7 Simple Tools for New Teachers to Learn

Are you ready to use technology in your classroom, but worry about the time it will take you (and your students) to learn how to use new tools? Luckily, not all tools have a steep learning curve.

In fact, many are very simple to use, making them easy to learn and implement in your classroom.

These seven tools, ranging from video creating platforms to online reading logs, are not only simple, but engage your students and motivate them to learn more while having fun.


If you’re looking to use a new website or game during activity-station time, this is a great option. FunBrain offers a wide variety of online games that help students learn while having fun. Subjects covered include reading and math, with games like Tic Tac Toe Squares—“The classic game with a math twist!”—and The Grammar Gorillas—“Our friends, the Grammar Gorillas, need help identifying parts of speech.”


This tool can only be used on the iPad, making it best for teachers in an iPad classroom or school, 1:1 or otherwise. However, with an iPad in hand, this simple tool allows you and your students to reimagine the way they brainstorm, study and take notes via mind maps.

With Popplet, you and your students start with a single phrase or image in the middle of the map, adding ideas, facts and important information as branches. The branches can be color coded and labeled. For example, students can label their specific branches when working in groups, so you can see who contributed what.

Whooo’s Reading

This simple tool is all you need to motivate students to read more. Students log their reading, answer CCSS-aligned comprehension questions, and comment on their peers’ responses to earn Wisdom Coins. These Coins can be “spent” on virtual accessories in the Owl Shop. You’ll be amazed at how motivating this is for students.

As an educator, it’s easy to implement—simply add your student roster. Once students start logging reading, you’ll be able to see reading and comprehension progress via Lexile measures, along with average minutes read, average responses scored and written, and more.

This data makes it easy to follow the progress of your students and offer personalized recommendations for reading and improving.  


Use this fun tool to get to know your students, throw a pop quiz or simply check on understanding during long lectures. Simply write a question, share it to your class, and watch the responses in real-time. Students can answer your question via Twitter, a web browse or their mobile phone, making this a simple and accessible school to teachers in a variety of settings.


Animoto is a fun and simple platform that you and your students can use to make awesome videos without any video editing knowledge. Once you choose your style and song (options are built into the platform), you can customize with text, videos and photos, produce your final product and share.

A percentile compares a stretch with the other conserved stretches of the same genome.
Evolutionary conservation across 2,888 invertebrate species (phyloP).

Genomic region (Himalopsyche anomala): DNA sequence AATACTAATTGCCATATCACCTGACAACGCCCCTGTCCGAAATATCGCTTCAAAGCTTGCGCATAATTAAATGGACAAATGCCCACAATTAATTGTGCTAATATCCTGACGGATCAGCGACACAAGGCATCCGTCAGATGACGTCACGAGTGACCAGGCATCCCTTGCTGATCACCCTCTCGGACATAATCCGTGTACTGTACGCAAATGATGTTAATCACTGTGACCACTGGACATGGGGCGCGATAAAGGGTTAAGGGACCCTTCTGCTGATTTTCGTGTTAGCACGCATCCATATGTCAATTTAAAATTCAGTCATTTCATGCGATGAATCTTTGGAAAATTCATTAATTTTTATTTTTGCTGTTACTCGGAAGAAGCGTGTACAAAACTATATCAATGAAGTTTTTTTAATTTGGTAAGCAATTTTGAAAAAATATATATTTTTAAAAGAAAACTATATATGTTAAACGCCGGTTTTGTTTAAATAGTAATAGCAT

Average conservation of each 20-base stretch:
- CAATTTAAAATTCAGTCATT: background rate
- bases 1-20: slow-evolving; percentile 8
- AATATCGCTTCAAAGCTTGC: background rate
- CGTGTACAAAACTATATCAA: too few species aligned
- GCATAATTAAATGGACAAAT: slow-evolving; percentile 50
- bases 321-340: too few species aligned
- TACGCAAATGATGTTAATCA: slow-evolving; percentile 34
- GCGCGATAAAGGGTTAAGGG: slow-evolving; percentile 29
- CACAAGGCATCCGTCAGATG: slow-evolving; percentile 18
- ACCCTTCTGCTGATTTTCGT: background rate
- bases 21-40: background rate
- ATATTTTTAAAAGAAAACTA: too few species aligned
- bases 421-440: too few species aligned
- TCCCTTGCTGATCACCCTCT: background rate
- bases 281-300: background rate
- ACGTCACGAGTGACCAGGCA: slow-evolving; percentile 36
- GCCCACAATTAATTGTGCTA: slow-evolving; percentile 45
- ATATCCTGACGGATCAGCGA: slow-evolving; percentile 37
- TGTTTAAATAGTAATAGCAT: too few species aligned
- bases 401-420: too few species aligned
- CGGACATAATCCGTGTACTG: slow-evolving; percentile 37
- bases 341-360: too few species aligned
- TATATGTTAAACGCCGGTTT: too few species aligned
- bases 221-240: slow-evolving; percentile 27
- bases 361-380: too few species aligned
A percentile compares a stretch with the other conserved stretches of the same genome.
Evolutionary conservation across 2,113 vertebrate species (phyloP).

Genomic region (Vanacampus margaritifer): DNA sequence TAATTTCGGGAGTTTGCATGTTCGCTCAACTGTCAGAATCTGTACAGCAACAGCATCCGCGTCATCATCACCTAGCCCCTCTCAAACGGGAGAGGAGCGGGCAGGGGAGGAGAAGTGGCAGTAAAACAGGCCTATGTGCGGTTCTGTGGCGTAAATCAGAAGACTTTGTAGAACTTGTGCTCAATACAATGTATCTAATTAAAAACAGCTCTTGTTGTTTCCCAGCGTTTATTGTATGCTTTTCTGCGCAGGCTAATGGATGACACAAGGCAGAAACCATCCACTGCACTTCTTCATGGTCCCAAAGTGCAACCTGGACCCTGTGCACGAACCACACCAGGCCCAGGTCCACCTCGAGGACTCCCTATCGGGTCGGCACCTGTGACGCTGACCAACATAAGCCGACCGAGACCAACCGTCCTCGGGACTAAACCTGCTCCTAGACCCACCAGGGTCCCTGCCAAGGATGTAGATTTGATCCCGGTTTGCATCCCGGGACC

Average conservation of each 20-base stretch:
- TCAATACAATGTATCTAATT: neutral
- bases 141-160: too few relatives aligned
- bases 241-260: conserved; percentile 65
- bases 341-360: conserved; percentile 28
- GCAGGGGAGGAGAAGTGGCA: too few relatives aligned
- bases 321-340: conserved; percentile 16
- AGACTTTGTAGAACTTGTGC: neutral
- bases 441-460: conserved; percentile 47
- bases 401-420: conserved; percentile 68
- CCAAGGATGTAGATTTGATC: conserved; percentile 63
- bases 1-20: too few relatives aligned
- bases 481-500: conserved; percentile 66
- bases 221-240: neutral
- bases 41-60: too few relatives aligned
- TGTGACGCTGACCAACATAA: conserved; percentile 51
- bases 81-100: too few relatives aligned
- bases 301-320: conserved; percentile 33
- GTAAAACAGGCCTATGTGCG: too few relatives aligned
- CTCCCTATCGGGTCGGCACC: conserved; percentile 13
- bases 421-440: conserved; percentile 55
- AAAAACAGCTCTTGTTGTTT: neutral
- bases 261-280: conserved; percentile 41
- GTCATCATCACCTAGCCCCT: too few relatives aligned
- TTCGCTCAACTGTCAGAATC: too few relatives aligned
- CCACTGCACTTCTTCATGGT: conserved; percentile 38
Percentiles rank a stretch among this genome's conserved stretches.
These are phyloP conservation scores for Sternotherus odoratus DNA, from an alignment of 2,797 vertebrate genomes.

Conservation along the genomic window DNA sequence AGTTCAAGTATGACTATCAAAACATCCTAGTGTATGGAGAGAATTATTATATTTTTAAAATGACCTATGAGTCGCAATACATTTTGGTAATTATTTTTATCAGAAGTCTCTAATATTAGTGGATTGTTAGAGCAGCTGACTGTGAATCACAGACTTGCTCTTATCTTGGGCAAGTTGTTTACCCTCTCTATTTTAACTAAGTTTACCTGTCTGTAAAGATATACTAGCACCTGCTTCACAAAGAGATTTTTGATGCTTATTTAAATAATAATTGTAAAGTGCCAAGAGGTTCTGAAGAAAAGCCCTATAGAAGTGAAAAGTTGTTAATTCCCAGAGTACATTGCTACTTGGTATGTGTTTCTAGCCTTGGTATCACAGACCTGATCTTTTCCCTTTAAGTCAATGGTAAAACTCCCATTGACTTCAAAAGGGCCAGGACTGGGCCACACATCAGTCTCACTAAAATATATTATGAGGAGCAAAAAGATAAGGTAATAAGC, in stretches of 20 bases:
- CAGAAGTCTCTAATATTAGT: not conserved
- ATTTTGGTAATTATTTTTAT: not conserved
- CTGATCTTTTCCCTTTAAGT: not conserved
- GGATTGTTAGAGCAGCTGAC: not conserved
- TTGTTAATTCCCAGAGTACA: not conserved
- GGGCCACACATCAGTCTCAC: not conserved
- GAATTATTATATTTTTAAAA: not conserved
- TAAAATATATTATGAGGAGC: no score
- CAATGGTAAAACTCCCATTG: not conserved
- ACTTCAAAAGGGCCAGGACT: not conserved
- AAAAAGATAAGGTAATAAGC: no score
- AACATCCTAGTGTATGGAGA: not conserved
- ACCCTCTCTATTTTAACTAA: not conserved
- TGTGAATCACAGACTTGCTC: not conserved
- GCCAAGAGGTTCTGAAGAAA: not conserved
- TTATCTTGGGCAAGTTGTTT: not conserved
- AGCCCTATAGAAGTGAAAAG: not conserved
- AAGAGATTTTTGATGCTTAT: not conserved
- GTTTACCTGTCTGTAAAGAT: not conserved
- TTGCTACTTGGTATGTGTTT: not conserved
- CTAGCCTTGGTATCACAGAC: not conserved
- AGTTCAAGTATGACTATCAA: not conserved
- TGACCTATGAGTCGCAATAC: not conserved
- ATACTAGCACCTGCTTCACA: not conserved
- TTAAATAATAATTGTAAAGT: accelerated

Some fun ways to use this awesome tool include:

  •        Student interviews: Share at parent-teacher conferences.
  •        Video book report: Act out a scene from the book or become one of the characters.
  •        End of year project: Create a video compiling everyone’s favorite parts of the previous school year.


If you want to start a class blog, or help your students start their own blogs, WordPress may seem a bit overwhelming. Edublogs, the largest education blogging platform on the web, is the perfect option, making it simple to create, maintain and share yours and your students’ blogs.

This education blogging tool is free and comes with a variety of built-in safety and security features, such as privacy control, moderated content and activity reports, so you and your students’ parents can rest easy.


Whether you’re teaching in a flipped classroom or simply like providing students with video to study and learn from, Swivl’s video feature is a home run. After recording your video, you can add slides with text and images that focus students on the most important information and provide more visuals.

You can also use this tool to annotate a lesson. Simply record your lesson, add slides and share with students. For some students, having your exact lecture, along with extra information and resources, makes it easier to prepare for a test.


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About the Author
Author: Jessica SandersWebsite: http://www.learn2earn.org
Jessica Sanders is the Director of Social Outreach for Learn2Earn. She grew up reading books like The Giver and Holes, and is passionate about making reading as exciting for young kids today as it has always been for her. Follow Learn2Earn on Twitter http://www.twitter.com/learn2earn and Facebook http://www.facebook.com/whooosreading, and send content inquiries to social@learn2earn.org. Check out our new ebook, How to Bring Technology Into the Classroom, just $2.99 on Amazon.com.

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